Corruption whistleblowing could be the new and lucrative career in town if a proposed bill is enacted into law.
The bill, drafted by the Attorney General’s office, proposes that whistleblowers be entitled to 10 percent of money or assets recovered from the stolen loot, the Star newspaper reports.
According to the proposed law, whistleblowers would be paid from a Whistleblower Reward Fund financed mainly by the exchequer and donors.
In the event the anti-corruption agencies recover an asset, the whistleblower would be entitled to 10 percent reward of its value.
“A whistle-blower who makes a disclosure which leads to the arrest and conviction of an accused person shall be rewarded with money from the Fund,” reads part of the Bill.
The bill is still under review by various stakeholders including the Attorney General, the Director of Public Prosecutions offices, civil society groups, and Parliament.
According to Senior Deputy Solicitor-General Muthoni Kimani, the AG’s office is waiting for recommendations from ongoing stakeholder deliberations on the Bill for consideration.
“This Bill has been under discussion for a very long time and it is one of the efforts to beef up the fight against corruption and economic crimes,” Muthoni said.
National Assembly Majority leader Aden Duale on Tuesday said the AG’s office is yet to submit the Bill to the House.
“We are waiting for it. The Attorney General should tell us why he has not submitted it to Parliament,” Duale was quoted.
Civil society groups such as Transparency International-Kenya chapter, Kenya Human Rights Commission and the Katiba Institute met in Nairobi last week to scrutinize the bill.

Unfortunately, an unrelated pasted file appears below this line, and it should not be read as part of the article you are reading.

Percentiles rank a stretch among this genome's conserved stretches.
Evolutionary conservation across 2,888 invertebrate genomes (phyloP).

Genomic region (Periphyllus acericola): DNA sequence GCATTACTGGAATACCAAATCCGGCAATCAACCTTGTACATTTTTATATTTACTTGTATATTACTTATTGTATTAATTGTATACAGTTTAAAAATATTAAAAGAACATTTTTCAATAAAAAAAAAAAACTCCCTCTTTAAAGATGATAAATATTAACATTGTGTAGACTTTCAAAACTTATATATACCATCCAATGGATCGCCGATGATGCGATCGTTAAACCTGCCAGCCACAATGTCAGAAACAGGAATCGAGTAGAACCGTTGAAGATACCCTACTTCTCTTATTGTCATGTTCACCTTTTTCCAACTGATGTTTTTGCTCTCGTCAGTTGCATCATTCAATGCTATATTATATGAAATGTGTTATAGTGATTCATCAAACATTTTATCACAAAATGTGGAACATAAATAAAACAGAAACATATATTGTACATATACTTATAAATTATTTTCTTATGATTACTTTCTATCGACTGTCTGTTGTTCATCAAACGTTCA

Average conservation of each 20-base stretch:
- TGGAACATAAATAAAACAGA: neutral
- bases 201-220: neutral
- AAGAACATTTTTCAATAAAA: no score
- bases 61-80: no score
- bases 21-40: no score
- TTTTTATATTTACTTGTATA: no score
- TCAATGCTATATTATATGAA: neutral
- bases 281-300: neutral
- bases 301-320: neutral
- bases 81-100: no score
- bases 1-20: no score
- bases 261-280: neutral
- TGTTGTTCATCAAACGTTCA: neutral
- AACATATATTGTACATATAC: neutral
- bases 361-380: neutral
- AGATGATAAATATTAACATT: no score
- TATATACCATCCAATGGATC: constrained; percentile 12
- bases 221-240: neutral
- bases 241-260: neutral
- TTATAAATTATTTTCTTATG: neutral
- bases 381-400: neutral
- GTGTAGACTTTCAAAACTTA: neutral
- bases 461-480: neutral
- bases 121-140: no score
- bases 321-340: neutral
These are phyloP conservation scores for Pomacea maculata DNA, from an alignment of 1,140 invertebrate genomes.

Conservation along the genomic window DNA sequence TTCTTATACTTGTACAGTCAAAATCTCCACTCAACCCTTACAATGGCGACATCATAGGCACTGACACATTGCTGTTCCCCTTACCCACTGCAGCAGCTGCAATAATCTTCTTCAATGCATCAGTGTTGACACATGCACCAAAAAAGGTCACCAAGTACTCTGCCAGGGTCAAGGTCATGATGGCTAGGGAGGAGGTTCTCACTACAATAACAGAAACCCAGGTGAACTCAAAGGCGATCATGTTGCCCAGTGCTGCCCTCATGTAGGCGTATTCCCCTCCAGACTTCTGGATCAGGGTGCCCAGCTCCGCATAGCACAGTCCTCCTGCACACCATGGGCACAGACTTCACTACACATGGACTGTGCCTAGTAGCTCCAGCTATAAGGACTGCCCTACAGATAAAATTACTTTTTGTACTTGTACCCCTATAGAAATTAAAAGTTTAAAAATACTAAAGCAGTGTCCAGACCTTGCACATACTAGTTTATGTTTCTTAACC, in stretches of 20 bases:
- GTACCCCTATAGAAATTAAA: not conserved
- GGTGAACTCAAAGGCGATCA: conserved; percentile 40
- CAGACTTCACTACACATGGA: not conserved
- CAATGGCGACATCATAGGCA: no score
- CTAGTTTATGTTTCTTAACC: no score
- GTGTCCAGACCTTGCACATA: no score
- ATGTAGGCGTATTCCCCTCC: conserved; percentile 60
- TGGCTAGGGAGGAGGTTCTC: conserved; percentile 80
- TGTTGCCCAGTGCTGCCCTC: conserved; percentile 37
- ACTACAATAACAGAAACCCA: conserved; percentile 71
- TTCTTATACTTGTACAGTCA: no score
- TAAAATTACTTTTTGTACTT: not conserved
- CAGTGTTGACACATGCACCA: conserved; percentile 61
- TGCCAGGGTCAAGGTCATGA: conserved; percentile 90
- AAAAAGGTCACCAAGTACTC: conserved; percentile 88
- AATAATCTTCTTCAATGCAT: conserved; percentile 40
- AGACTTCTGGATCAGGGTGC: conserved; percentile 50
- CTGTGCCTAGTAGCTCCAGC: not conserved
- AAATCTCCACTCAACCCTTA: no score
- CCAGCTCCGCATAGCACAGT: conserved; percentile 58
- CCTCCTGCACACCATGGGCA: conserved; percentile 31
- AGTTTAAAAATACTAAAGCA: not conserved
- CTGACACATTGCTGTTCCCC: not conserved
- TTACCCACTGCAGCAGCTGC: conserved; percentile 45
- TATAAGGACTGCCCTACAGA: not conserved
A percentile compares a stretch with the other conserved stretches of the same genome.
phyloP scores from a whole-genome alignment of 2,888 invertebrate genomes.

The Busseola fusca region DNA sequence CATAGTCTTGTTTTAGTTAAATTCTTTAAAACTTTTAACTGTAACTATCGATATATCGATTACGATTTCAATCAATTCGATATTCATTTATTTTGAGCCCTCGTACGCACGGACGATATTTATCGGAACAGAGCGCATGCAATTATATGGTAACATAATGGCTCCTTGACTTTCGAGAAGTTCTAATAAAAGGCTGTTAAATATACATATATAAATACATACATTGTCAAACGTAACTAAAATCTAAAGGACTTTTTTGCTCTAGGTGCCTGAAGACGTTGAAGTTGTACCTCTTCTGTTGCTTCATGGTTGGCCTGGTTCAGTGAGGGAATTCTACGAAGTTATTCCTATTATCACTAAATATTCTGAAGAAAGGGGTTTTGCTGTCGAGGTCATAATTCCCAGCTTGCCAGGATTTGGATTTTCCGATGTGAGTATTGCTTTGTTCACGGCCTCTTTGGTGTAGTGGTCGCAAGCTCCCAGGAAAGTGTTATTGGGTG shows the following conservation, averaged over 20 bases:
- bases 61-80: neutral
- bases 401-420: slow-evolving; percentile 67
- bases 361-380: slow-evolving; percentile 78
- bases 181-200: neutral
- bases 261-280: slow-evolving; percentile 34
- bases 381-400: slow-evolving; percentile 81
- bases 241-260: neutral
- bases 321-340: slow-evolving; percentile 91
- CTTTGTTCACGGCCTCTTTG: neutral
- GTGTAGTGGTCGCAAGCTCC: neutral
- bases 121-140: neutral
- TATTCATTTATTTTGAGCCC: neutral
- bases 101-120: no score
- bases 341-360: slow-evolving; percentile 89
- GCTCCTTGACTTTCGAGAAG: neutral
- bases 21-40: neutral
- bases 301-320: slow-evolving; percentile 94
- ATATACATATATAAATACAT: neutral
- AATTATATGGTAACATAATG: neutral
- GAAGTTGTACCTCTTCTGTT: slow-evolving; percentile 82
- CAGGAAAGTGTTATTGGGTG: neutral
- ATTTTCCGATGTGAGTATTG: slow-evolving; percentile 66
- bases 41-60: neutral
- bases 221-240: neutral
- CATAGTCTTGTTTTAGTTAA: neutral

The proposed law further grants whistleblowers immunity from civil or criminal liability for disclosing confidential information in addition to being protected from reprisal.
“No employer, person acting on behalf of an employer, or any other person may discharge, demote, suspend, transfer, threaten or harass, directly or indirectly, or in any other manner act adversely against, a person in the terms and conditions of employment because the person provided information in accordance with this Act,” the Bill reads.
Employers or anyone found guilty of punishing whistleblowers risk a fine of Sh10 million or a jail term not exceeding 14 years or both upon conviction.
According to the Bill, a whistleblower would be required to report to the Whistleblower Commission or designated institutions including the presidency, parliament, judiciary, security officers, clergy, lobby groups and public officers about “improper conduct” amounting to various malpractices including gross misuse of public resources, criminal offences, bribery and other economic crimes.
Persons or institutions that receive the whistleblower’s report but have no powers to investigate will be required to report to the commission or any investigating state agency. They may also not “sell out” the information.
“Any person to whom a disclosure is made and fails to keep the disclosure confidential commits an offence and is liable on conviction to a fine not exceeding Sh10 million or to imprisonment for a term not exceeding 14 years or both,” the Bills reads.
However, the whistleblower’s protection would be revoked by the commission in writing if found to have been disgruntled after participating in the malpractice, gives false or frivolous information.
Additional Reporting by the Star